Ulrike Müller’s practice addresses contemporary feminist and genderqueer concerns, extending from the feminist movements of the 1970s onward. Disrupting traditional gender norms, her works are largely influenced by geometric abstraction and examine how color and shape can express ideas of representation, identity and body. Her work is situated outside the usual scope of abstract and geometric painting, creating links between form, social context and identity.
As with her larger practice, in her works for June, Müller engages relationships between bodies and signification and a concept of painting that is not restricted to canvas and brush. A series of works moves between different contexts and publics, inviting collaboration, and expanding its realms of production in processes of exploration and exchange. Müller pushes her formal vocabulary through material and affective states making use of a variety of materials and techniques. Alongside small-scale paintings in baked enamel, she also produces textiles handwoven from sheep wool.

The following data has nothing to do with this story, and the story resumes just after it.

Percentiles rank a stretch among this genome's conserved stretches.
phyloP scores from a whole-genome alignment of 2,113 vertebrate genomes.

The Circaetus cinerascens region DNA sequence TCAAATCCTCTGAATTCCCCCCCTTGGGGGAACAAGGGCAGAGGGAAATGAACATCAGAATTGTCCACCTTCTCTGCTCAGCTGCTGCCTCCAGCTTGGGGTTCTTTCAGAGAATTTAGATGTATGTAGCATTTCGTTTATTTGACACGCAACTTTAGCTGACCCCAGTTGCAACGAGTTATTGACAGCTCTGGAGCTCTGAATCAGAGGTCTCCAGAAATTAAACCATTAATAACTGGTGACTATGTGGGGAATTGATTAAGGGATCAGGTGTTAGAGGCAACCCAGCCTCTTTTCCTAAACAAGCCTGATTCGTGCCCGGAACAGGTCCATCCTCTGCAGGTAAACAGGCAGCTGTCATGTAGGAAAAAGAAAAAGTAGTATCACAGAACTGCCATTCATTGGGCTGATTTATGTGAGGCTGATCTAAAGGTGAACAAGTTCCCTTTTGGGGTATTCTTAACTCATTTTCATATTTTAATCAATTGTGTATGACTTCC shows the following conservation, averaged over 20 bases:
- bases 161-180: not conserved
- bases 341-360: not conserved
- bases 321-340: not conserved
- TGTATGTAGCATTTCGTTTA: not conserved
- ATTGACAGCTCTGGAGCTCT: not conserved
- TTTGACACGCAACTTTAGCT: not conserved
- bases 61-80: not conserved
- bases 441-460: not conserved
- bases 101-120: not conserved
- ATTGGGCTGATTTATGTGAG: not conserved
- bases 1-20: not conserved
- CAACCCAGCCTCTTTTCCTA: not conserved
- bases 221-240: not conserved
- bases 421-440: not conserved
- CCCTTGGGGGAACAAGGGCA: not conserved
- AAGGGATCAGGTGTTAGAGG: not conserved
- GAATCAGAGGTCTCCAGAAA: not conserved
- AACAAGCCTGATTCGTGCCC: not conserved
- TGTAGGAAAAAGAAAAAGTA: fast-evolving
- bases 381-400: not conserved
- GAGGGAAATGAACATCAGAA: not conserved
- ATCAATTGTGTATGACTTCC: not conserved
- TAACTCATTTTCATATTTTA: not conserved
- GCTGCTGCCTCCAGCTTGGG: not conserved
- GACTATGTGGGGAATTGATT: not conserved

Founded by Christian Meyer and Renate Kainer in 1998, Meyer Kainer had its start as Galerie Metropole in Vienna (1976-1998) and New York, where it was active from 1980-1990. The current incarnation of the gallery in Vienna is a space for interaction and negotiation. Through its exhibitions, projects in museums and biennials and special publications it reflects socially relevant potentials and discourse about the value and significance of art.